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Are students overly stressed from school?

Picture of Richard Weissbourd

Richard Weissbourd, from Harvard’s Graduate School of Education, has authored a book about how parents contribute to the emotional and moral development of their children.  His book, The Parents We Mean to Be: How Well-Intentioned Adults Undermine Children’s Moral and Emotional Development, has received good reviews over the past few years.  Pat Bassett has it on his summer reading list (check his blog at Pat Bassett’s blog 11/06).

Weissbourd recently authored an article in Educational Leadership entitled, The Overpressured Student.  As he opens the article he references talks he has given to parents in pretigious independent schools.  While he states that he has met parents who put too many demands on their children he has also met parents who have a fairly balanced perspective on what their children can or should achieve.  However, he writes,

When it comes to academic achievement, many parents in upper- and middle-class communities have gone overboard.

To support his point, he refers to the dramatic increase in the number of students who are pushed to achieve whether it is watching Baby Einstein videos at an earlier and earlier age, securing selective preschool spots, enrolling them in numerous after-school acitivities, worrying about reviewing or tutoring for SAT tests, or going crazy over college admissions.  I found it disturing to hear about results from his research that indicates students and their parents worry more about “getting into a good college” than whether their child is a “good person.”  Maybe we have to rethink the purpose of school because given the challenges our world faces–political, economic, religious, environmental–we need a world of “good people” rather than people who know how to game the system to get into “good colleges.”  Where is the value in that philosophy?

He points out that these trends, while mostly advanced by over anxious parents, are also promoted by schools, school counselors, and teachers.

So what is the emotional and moral toll this is taking on our young people?  Are we absolutely convinced we (schools and families) don’t have a problem or do we have our heads in the sand?

The interesting piece of research Weissbourd references come from Luthar and Becker in 2002 which showed “that children who are subjected to intense achievement pressure by their parents don’t outperform other students.”  So why do we push our children, if pushing isn’t the answer.  Could it be that we have a hard time putting aside our own views of “what are children should become” or “what is good for our children?”  Maybe we should ask our children what they want out of their life.  What can we do to help them become “good people?”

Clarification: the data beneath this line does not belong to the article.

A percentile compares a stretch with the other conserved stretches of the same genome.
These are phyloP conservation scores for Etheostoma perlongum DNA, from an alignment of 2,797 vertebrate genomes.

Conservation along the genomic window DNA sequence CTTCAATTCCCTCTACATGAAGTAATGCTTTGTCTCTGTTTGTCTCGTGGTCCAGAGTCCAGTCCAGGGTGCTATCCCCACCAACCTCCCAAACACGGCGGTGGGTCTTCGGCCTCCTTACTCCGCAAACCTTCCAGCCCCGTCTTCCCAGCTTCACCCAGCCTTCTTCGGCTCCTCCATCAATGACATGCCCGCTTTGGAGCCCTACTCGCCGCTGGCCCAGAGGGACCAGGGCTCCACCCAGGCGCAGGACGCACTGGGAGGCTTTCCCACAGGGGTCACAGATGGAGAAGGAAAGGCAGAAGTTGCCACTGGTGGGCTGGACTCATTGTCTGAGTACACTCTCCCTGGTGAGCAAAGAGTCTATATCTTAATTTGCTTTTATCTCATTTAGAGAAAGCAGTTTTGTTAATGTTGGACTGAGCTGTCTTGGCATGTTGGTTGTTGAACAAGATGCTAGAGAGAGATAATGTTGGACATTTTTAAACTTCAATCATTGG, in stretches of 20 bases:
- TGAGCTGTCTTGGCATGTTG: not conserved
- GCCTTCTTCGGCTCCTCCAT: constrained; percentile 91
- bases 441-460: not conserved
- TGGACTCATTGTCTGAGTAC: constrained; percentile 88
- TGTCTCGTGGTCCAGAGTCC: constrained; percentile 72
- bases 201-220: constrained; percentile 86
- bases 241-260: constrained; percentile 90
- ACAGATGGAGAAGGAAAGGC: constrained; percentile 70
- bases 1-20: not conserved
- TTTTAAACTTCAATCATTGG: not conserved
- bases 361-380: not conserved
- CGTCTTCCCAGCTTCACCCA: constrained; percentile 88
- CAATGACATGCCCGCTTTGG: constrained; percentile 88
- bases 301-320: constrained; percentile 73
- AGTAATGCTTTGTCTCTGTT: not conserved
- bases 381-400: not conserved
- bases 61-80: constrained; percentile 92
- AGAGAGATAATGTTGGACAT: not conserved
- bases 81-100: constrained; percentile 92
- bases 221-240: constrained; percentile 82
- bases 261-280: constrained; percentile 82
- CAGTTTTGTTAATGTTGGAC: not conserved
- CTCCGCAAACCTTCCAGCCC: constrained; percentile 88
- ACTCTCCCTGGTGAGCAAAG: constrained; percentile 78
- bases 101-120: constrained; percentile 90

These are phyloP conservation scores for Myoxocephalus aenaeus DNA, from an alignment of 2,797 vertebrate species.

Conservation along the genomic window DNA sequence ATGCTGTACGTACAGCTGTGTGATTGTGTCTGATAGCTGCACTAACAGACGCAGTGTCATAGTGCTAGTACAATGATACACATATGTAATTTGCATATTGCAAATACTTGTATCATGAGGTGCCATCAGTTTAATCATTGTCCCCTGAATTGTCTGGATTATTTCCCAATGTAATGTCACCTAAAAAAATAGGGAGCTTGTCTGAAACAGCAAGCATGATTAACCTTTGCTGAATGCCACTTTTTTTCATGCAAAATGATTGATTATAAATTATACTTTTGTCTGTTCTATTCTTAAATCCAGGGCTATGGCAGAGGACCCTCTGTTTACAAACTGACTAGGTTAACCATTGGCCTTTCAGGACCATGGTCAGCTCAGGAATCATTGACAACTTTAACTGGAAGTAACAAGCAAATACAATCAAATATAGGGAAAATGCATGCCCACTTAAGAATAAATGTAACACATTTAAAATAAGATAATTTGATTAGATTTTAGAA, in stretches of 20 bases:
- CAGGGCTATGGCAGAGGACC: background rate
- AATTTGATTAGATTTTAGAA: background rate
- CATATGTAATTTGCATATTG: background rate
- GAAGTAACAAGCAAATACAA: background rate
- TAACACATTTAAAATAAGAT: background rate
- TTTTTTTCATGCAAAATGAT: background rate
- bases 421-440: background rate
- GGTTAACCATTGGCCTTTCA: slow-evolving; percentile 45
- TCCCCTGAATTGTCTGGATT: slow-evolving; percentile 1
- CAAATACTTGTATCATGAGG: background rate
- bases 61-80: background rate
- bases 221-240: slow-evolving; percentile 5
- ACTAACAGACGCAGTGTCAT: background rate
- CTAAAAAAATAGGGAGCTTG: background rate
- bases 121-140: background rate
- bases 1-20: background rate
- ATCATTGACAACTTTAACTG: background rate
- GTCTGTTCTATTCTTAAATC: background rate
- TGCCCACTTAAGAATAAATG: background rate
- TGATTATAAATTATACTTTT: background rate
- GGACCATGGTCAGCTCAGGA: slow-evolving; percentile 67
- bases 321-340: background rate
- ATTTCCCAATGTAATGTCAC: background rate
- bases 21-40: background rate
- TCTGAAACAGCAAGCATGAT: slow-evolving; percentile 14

Here is a question that falls out of Weissbourd’s article, “Does it help parents or schools to view children as performance machines?”  The pressue we put on chlidren to achievement at any cost contributes to their feelings of stress and their tendency to feel they don’t measure up.

Weissbourd suggests that schools and parents need to collaborate on reframing what our roles are in supporting our children.  He offers a viewpoint that schools need to help parents put into proper perspective “student achievement.”  Achieving for what?  He also suggests that schools need to find a balance and convey a message that academic achievement is only one part of the experience.  What about social, emotional and moral education?  These too should be important parts of a school’s overt curriculum. 

He concludes with the idea that it “takes a village” to educate a child. 

Academic achievement is an escalating contagion: Schools often compete and ramp one another up, and parents feed off one another.


We cannot act alone to address this problem.  We will need to collaborate and view each student as a central and precious part of our mission to educate “the whole child.”  Really, what does it mean when a school has that phrase in its mission?  Does it REALLY demonstrate a commitment to the idea of educating the whole person.  How does your school answer that question?

I really liked Weissbourd’s article because it made me think, question my own parenting, and reflect on my role as an educator over these past 33 years.  If you have some time, pick up the article and see what you think.

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